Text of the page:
During my various adventures out in the “wildlands” and suburbs of California it’s not uncommon to see barbed wire fences and various sorts of “No Trespassing” and “Private Property” signs. I’m sure most people that encounter these have some level of curiousity or disappointment. Would you, could you, or have you gone past those signs or fences anyway?
I’ll admit that I’ve been on the other side of these signs before, on occasion. A few times were by accident, and once or twice on purpose in a remote location…where the odds of seeing an irate landowner were quite low. These were minor incursions in order to make my hiking target much easier to access…was it legal? was it “right”?
I’ve been eyeing Mt Stakes recently, which is a California “County Highpoint”. I found that it’s been successfully summitted (and documented), though it’s on private land. http://www.summitpost.org/mount-stakes/153878 http://www.snwburd.com/bob/trip_reports/stakes_1.html
Another example would be Mt Bielawski (aka: Mt McPherson) http://www.summitpost.org/mount-mcpherson/207752
I’ve never intruded to the extent of some of these “County High Pointers” on private lands. The “nightmare scenario” would be that I’d see the “business end” of a rancher’s shotgun, but I think that’s more the stuff of folklore, third world countries, and (maybe, occasionally) claim jumpers in California’s Gold Country.
But…what is “legal”? Well, I did a bit of research and came to the conclusion that much rural land is not legally protected from hikers passing through, and being asked to leave is the “expected” outcome. It seems to me (I’m NOT a lawyer; NOT telling you this is acceptable; NOT going to bail you out if I’m wrong) that if it’s not agricultural or grazing land, and you’re only walking through (not staying and only leaving footprints), I believe only Sec 602(l)(1) applies:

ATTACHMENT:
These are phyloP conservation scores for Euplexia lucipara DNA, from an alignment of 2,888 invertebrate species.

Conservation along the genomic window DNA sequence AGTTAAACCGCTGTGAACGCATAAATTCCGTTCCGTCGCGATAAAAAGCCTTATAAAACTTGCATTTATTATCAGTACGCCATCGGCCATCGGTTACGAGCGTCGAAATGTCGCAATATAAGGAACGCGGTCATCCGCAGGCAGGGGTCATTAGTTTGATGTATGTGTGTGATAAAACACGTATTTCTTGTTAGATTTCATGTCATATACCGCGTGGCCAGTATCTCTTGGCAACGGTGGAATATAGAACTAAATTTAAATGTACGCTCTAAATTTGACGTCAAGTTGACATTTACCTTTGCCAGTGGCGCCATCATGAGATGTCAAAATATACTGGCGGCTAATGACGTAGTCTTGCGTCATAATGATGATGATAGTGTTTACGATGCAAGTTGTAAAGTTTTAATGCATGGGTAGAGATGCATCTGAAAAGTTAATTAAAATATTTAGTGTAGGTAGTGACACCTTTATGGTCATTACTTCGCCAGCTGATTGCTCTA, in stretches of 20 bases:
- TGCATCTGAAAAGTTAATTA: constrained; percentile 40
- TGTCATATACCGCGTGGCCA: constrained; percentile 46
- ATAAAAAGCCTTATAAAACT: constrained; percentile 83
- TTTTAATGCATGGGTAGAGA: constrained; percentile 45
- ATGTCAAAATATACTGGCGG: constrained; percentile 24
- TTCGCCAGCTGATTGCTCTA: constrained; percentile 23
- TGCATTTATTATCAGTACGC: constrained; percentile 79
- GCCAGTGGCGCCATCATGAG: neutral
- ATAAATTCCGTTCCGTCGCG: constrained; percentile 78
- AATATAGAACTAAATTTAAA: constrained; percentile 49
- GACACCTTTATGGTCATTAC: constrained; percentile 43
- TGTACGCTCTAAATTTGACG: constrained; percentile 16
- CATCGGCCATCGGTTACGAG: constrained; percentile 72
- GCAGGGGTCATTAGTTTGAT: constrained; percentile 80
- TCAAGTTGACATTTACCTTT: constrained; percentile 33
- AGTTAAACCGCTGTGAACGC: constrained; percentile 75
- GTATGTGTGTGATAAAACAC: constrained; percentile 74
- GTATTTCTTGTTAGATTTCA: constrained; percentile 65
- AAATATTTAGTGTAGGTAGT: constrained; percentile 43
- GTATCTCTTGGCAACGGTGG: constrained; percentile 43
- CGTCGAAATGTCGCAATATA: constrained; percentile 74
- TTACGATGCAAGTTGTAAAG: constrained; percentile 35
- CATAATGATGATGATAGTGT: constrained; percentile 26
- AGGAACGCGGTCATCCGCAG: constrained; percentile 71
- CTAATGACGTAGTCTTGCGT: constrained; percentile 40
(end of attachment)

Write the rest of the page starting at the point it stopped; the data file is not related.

California Penal Code section 602 http://www.dmv.ca.gov/pubs/vctop/appndxa/penalco/penco602.htm
“Entering any lands under cultivation or enclosed by fence, belonging to, or occupied by, another, or entering upon uncultivated or unenclosed lands where signs forbidding trespass are displayed at intervals not less than three to the mile along all exterior boundaries and at all roads and trails entering the lands without the written permission of the owner of the land, the owner’s agent, or of the person in lawful possession, and
Refusing or failing to leave the lands immediately upon being requested by the owner of the land, the owner’s agent or by the person in lawful possession to leave the lands, or…”
Summary: If you’re only leaving footprints, there must be a fence *or* signs every 1/3 mile *and* can then only be cited if you refuse to leave upon request of the landowner or their agent.
Do you agree or disagree with my findings? Is it legal? Is it “right” or “moral”?
This is California law, which in a quick look, is much more forgiving than other states. It is, however, not as explicitly “free to pass” as the laws in the U.K. for undeveloped, non-agricultural lands http://www.ramblers.org.uk/go-walking/advice-for-walkers/your-access-rights/trespassing-in-england-and-wales.aspx
Also note that “Public Lands” which are (sometimes oxymoronically) “closed to the public” for various reasons of safety, habitat protection, or cultural artifact protection, have different rules. I believe in most cases you can be cited for being on closed Public Lands, even without clear fences and signs. (So, therefore, it appears to be lower risk to venture onto private property…at least in California).
In conclusion, it appears to me that passing through unmarked, unfenced, non-agricultural “private property” is not a legal offense called “Trespassing”, in the State of California. Even if it is fenced and/or marked, the worst that can (legally) happen is you’ll be asked to leave…as long as you’re only leaving footprints.
What do you think? Am I correct? Is hopping a fence or walking past a sign not such a big deal in California, based on my legal reading and the reports on Summitpost.org?
Comments are encouraged. If you uncover information that contradicts, or reinforces, my understanding, I’d be happy to update the blog text and provide credit to you!
Remember: I am not a lawyer and this not legal advice…this is an open discussion of my understanding of the law in laymen’s terms.